The Tribune - Spectrum

, June 16, 2002

She contributed to India’s social and cultural renaissance
Jaswant Singh

Footfalls of Indian History
by Sister Nivedita; Rupa and Company; New Delhi; Pages 264; Rs 70.

Footfalls of Indian HistoryMARGARET Elizabeth Nobel was born a Christian in Ireland but she died a Hindu in India. Daughter of a Christian priest, she heard the call of Swami Vivekanand and landed in Calcutta (now Kolkata) in 1898. She became an object of great regard for Vivekanand who inducted her into his monastic order and gave her the name, Nivedita. She became a favourite of the Holy Mother, Ma Sharda, and made a significant contribution to the social and cultural renaissance and spiritual awakening in India.

Footfalls of Indian History which has now been printed in paperback, is one of the books she wrote to acquaint Indians with their national heritage. She takes you on a voyage of discovery of India’s rich cultural legacy, from the seats of Buddhism to the caves of Ajanta. She recounts the rise of Buddhism and its relationship with Hinduism and draws greatly on the accounts of Chinese travellers Fa Hien and Hieun Tsang.

She maintains that Buddha did not found a church which would recognise social rites such as receiving the new born, solemnising marriages and giving benediction to the dead. His was a religious order the only function of which was to preach the Gospel and give individual souls the message of Nirwana. He spread among the masses the wisdom that had so far been restricted to the Brahmins and Kshatriyas. This process, she maintains, was completed by Asoka who attracted all races and classes as a loving and loved sovereign.


She describes Buddha as a teacher in the third century before Christ, no different from Ramakrishna in the present age and Ramdas of Maharashtra in the 17th century. The citizens, she points out, loved him, were influenced, even dominated by him, yet they were unable to adopt the life of a wanderer, leaving their worldly duties. To her, the aim of Buddha was not to propound a church but to give enlightenment to the common people.

You also get a perspective on the Ramayana and the Mahabharata by a person who had inspired scholars like Gopalkrishna Gokhale, R. C. Dutt, Bipin Chandra Pal and Aurobindo Ghosh. She throws scholarly light on the dates of final compilation of the epics.


Ramakrishna: His Life and Sayings
by F. Max Muller; Rupa and Company; Pages 200; Rs 95

Ramakrishna: His Life and SayingsRamakrishna Paramahansa appeared on the horizon of spirituality in the 19th century with a broad vision of Hinduism, and almost surprised the elite with his extraordinarily simple exposition of the ideas and ideals of Hindu theology. He lacked the aristocratic dignity of Maharshi Devendra Nath Tagore, the oratory and majestic personality of Keshub Chandra Sen and the polemical zeal of Swami Dayanand, yet he impressed all by telling his followers that service of God lay in serving fellow human beings who happen to be less fortunate than you.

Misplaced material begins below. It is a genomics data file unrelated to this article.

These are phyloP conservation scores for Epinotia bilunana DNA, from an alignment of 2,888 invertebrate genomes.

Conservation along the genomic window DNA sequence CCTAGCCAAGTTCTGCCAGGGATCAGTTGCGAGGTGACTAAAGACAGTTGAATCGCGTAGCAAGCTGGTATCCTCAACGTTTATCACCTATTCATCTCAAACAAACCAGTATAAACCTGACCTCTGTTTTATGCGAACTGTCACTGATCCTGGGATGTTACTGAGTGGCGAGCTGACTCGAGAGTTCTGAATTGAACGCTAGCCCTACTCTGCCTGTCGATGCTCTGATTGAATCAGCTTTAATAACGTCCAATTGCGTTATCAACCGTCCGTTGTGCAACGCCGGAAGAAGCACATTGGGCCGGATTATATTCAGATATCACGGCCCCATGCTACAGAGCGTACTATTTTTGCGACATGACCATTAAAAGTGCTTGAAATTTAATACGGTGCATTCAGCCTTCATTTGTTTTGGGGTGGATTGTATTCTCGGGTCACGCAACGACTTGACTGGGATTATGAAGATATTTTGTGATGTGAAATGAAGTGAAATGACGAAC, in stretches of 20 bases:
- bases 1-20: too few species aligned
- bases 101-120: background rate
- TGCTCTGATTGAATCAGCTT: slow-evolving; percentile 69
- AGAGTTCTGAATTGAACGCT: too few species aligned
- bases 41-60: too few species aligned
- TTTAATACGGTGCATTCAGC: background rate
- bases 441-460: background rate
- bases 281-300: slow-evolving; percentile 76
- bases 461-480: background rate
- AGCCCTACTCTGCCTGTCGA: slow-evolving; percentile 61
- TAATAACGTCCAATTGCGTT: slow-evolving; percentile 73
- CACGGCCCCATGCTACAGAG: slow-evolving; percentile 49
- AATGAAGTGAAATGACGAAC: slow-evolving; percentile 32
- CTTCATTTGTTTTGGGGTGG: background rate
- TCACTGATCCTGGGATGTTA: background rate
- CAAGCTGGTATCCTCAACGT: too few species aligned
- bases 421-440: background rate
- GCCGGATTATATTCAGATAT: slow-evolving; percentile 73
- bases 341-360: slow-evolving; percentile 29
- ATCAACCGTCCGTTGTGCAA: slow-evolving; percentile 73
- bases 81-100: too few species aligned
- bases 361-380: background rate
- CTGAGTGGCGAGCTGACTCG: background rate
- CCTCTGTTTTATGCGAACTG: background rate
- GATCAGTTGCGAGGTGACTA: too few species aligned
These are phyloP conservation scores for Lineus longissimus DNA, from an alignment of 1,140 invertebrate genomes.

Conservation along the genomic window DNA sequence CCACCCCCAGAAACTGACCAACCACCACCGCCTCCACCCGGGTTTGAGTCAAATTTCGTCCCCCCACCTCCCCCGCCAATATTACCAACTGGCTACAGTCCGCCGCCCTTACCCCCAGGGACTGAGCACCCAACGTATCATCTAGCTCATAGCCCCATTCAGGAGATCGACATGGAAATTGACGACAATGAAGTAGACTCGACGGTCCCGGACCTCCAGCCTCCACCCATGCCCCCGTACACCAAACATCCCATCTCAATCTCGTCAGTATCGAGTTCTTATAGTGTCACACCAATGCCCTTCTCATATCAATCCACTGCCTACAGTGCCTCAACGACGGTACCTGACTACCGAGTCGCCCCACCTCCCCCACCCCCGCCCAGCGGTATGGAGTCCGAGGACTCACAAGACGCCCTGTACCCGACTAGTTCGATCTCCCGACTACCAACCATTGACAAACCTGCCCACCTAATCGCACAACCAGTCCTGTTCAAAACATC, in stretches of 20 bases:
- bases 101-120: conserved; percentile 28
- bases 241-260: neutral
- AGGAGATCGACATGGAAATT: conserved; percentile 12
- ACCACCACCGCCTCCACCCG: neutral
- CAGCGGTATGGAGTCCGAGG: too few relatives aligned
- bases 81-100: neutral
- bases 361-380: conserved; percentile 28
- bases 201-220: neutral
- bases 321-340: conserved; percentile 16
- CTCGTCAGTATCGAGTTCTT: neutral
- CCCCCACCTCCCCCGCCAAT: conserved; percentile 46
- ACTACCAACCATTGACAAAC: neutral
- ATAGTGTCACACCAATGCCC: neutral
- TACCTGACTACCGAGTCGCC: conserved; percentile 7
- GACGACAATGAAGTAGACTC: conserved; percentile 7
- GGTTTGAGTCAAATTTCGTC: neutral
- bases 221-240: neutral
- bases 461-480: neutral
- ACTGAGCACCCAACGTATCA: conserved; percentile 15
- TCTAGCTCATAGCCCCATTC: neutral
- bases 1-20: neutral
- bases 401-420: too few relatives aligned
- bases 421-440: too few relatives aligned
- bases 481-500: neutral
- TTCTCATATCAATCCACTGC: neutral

Fredrich Max Muller wrote this account of Ramakrishna and his sayings late in the 19th century (he died in 1900), primarily to dispel the exaggerated notion in the western mind about the sages of India as men of ancient wisdom endowed with the power to perform miracles. First written in 1898, its first Indian edition appeared in 1951. This paperback edition is a reprint of that book and contains events in the life of Ramakrishna and his sayings besides pieces on Swami Dayanand, Pawari Baba and Debendra Nath Tagore.

Since most of the thoughts of Ramakrishna stem from the Vedantic philosophy, the author has sketched the characteristic doctrines of this philosophy to enable the reader to understand the ideals of Ramakrishna and his disciples.


C. V. Raman: The Scientist Extraordinary
by Dilip M. Salwi; Rupa and Company; Pages 63; Rs 95.

C. V. Raman: The Scientist ExtraordinaryThis is the story of a man who devoted his life to scientific research in India and received international acclaim with the award of the Nobel Prize for Physics. The nation honoured him with the Bharat Ratna in 1954, yet surprisingly Raman was cold-shouldered by his contemporary scientists in independent India. With childlike simplicity and the impatience of a genius he would say the right thing in a wrong way. No wonder, he was misunderstood and misinterpreted for his spontaneous outbursts.

The book relates how on his voyage from England to India he observed that the Mediterranean looked deep blue while the sky above was dull grey. This went against the accepted theory that the sea was blue because it reflected the blue light of the sky. This difference in the colour of the sea and the sky set him on a scientific hunt and his experiments in the next 17 years led to the discovery of what is known as the ‘Raman Effect’ and which earned him the Nobel Prize. The most remarkable fact about this discovery is that it was made using equipment that did not cost more than Rs 200.

In independent India Raman was irked to see his contemporary scientists not working on any original problems and simply following the ideas of western scientists. This also made him critical of the political leadership that encouraged this attitude. Over the years he made several enemies in the establishment who ensured that he was sidelined from the mainstream of scientific research in India.

The book tells the story of this remarkable man who refused to accept what he considered wrong. It is part of a number of biographies brought out by the publisher under the series ‘Charitravali’. It is a useful series for young readers curious to know about persons who have played a role in shaping the country’s history.